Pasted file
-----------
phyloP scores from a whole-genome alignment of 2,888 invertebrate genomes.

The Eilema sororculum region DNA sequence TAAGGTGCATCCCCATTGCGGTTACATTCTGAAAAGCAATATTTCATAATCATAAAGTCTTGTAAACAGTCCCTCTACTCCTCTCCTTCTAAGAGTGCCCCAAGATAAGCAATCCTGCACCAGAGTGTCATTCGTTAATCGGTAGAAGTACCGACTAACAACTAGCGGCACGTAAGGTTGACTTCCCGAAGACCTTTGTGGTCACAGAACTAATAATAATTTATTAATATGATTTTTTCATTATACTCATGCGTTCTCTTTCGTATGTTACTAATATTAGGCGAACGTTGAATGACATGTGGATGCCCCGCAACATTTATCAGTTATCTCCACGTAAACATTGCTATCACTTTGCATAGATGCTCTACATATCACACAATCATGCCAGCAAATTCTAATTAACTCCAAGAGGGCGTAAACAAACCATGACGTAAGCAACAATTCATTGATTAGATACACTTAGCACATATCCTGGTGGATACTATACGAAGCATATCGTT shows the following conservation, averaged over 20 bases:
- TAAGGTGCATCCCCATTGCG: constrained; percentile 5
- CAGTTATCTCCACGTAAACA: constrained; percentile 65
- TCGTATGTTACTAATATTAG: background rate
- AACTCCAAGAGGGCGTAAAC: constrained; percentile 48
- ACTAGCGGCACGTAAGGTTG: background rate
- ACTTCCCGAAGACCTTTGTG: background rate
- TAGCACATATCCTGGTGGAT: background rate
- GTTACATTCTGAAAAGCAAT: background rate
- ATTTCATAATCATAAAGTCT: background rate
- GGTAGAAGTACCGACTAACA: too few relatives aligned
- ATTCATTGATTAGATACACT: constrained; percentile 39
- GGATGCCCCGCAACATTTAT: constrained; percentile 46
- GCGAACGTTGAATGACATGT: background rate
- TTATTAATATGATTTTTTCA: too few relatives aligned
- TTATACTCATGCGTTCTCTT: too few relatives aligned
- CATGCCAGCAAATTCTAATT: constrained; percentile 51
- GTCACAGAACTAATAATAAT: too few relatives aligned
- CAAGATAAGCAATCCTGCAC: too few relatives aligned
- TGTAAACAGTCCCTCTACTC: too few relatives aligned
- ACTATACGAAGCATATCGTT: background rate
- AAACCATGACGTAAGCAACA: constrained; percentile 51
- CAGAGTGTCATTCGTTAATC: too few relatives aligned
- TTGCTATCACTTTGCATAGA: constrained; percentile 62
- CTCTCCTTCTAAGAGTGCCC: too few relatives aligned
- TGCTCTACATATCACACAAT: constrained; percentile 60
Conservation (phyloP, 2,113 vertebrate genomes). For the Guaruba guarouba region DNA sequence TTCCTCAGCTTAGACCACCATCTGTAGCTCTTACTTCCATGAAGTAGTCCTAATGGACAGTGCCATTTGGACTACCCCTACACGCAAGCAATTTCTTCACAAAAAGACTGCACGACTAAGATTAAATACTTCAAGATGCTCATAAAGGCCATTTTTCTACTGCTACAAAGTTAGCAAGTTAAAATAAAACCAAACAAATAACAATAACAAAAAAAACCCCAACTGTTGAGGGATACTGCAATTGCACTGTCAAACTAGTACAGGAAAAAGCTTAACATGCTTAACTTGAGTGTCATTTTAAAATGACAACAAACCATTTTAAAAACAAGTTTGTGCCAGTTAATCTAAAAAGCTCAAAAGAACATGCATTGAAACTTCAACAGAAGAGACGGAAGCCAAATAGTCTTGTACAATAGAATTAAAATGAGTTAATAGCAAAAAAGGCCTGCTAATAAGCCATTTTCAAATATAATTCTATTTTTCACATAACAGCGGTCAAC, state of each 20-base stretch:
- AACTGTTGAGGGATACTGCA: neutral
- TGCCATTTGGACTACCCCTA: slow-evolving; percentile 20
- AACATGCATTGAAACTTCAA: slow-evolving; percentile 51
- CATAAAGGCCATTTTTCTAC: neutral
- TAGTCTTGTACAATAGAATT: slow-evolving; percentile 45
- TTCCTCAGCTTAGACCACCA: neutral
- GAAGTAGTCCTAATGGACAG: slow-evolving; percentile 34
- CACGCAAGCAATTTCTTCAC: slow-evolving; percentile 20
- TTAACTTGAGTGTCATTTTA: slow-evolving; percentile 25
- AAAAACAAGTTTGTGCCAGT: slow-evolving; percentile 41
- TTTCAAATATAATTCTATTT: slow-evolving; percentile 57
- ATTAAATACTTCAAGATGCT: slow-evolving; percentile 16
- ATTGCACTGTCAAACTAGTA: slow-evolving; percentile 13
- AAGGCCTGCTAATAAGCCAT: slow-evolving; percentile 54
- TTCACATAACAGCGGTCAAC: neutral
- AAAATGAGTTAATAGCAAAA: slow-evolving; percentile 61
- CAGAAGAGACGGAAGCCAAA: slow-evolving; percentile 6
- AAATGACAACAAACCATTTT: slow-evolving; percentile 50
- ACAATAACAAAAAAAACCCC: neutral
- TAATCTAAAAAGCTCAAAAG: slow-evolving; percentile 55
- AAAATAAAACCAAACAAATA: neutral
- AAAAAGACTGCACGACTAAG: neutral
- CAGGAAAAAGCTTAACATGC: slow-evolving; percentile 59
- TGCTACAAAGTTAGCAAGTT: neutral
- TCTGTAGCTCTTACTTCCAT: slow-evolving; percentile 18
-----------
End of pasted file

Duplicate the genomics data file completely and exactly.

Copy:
phyloP scores from a whole-genome alignment of 2,888 invertebrate genomes.

The Eilema sororculum region DNA sequence TAAGGTGCATCCCCATTGCGGTTACATTCTGAAAAGCAATATTTCATAATCATAAAGTCTTGTAAACAGTCCCTCTACTCCTCTCCTTCTAAGAGTGCCCCAAGATAAGCAATCCTGCACCAGAGTGTCATTCGTTAATCGGTAGAAGTACCGACTAACAACTAGCGGCACGTAAGGTTGACTTCCCGAAGACCTTTGTGGTCACAGAACTAATAATAATTTATTAATATGATTTTTTCATTATACTCATGCGTTCTCTTTCGTATGTTACTAATATTAGGCGAACGTTGAATGACATGTGGATGCCCCGCAACATTTATCAGTTATCTCCACGTAAACATTGCTATCACTTTGCATAGATGCTCTACATATCACACAATCATGCCAGCAAATTCTAATTAACTCCAAGAGGGCGTAAACAAACCATGACGTAAGCAACAATTCATTGATTAGATACACTTAGCACATATCCTGGTGGATACTATACGAAGCATATCGTT shows the following conservation, averaged over 20 bases:
- TAAGGTGCATCCCCATTGCG: constrained; percentile 5
- CAGTTATCTCCACGTAAACA: constrained; percentile 65
- TCGTATGTTACTAATATTAG: background rate
- AACTCCAAGAGGGCGTAAAC: constrained; percentile 48
- ACTAGCGGCACGTAAGGTTG: background rate
- ACTTCCCGAAGACCTTTGTG: background rate
- TAGCACATATCCTGGTGGAT: background rate
- GTTACATTCTGAAAAGCAAT: background rate
- ATTTCATAATCATAAAGTCT: background rate
- GGTAGAAGTACCGACTAACA: too few relatives aligned
- ATTCATTGATTAGATACACT: constrained; percentile 39
- GGATGCCCCGCAACATTTAT: constrained; percentile 46
- GCGAACGTTGAATGACATGT: background rate
- TTATTAATATGATTTTTTCA: too few relatives aligned
- TTATACTCATGCGTTCTCTT: too few relatives aligned
- CATGCCAGCAAATTCTAATT: constrained; percentile 51
- GTCACAGAACTAATAATAAT: too few relatives aligned
- CAAGATAAGCAATCCTGCAC: too few relatives aligned
- TGTAAACAGTCCCTCTACTC: too few relatives aligned
- ACTATACGAAGCATATCGTT: background rate
- AAACCATGACGTAAGCAACA: constrained; percentile 51
- CAGAGTGTCATTCGTTAATC: too few relatives aligned
- TTGCTATCACTTTGCATAGA: constrained; percentile 62
- CTCTCCTTCTAAGAGTGCCC: too few relatives aligned
- TGCTCTACATATCACACAAT: constrained; percentile 60
Conservation (phyloP, 2,113 vertebrate genomes). For the Guaruba guarouba region DNA sequence TTCCTCAGCTTAGACCACCATCTGTAGCTCTTACTTCCATGAAGTAGTCCTAATGGACAGTGCCATTTGGACTACCCCTACACGCAAGCAATTTCTTCACAAAAAGACTGCACGACTAAGATTAAATACTTCAAGATGCTCATAAAGGCCATTTTTCTACTGCTACAAAGTTAGCAAGTTAAAATAAAACCAAACAAATAACAATAACAAAAAAAACCCCAACTGTTGAGGGATACTGCAATTGCACTGTCAAACTAGTACAGGAAAAAGCTTAACATGCTTAACTTGAGTGTCATTTTAAAATGACAACAAACCATTTTAAAAACAAGTTTGTGCCAGTTAATCTAAAAAGCTCAAAAGAACATGCATTGAAACTTCAACAGAAGAGACGGAAGCCAAATAGTCTTGTACAATAGAATTAAAATGAGTTAATAGCAAAAAAGGCCTGCTAATAAGCCATTTTCAAATATAATTCTATTTTTCACATAACAGCGGTCAAC, state of each 20-base stretch:
- AACTGTTGAGGGATACTGCA: neutral
- TGCCATTTGGACTACCCCTA: slow-evolving; percentile 20
- AACATGCATTGAAACTTCAA: slow-evolving; percentile 51
- CATAAAGGCCATTTTTCTAC: neutral
- TAGTCTTGTACAATAGAATT: slow-evolving; percentile 45
- TTCCTCAGCTTAGACCACCA: neutral
- GAAGTAGTCCTAATGGACAG: slow-evolving; percentile 34
- CACGCAAGCAATTTCTTCAC: slow-evolving; percentile 20
- TTAACTTGAGTGTCATTTTA: slow-evolving; percentile 25
- AAAAACAAGTTTGTGCCAGT: slow-evolving; percentile 41
- TTTCAAATATAATTCTATTT: slow-evolving; percentile 57
- ATTAAATACTTCAAGATGCT: slow-evolving; percentile 16
- ATTGCACTGTCAAACTAGTA: slow-evolving; percentile 13
- AAGGCCTGCTAATAAGCCAT: slow-evolving; percentile 54
- TTCACATAACAGCGGTCAAC: neutral
- AAAATGAGTTAATAGCAAAA: slow-evolving; percentile 61
- CAGAAGAGACGGAAGCCAAA: slow-evolving; percentile 6
- AAATGACAACAAACCATTTT: slow-evolving; percentile 50
- ACAATAACAAAAAAAACCCC: neutral
- TAATCTAAAAAGCTCAAAAG: slow-evolving; percentile 55
- AAAATAAAACCAAACAAATA: neutral
- AAAAAGACTGCACGACTAAG: neutral
- CAGGAAAAAGCTTAACATGC: slow-evolving; percentile 59
- TGCTACAAAGTTAGCAAGTT: neutral
- TCTGTAGCTCTTACTTCCAT: slow-evolving; percentile 18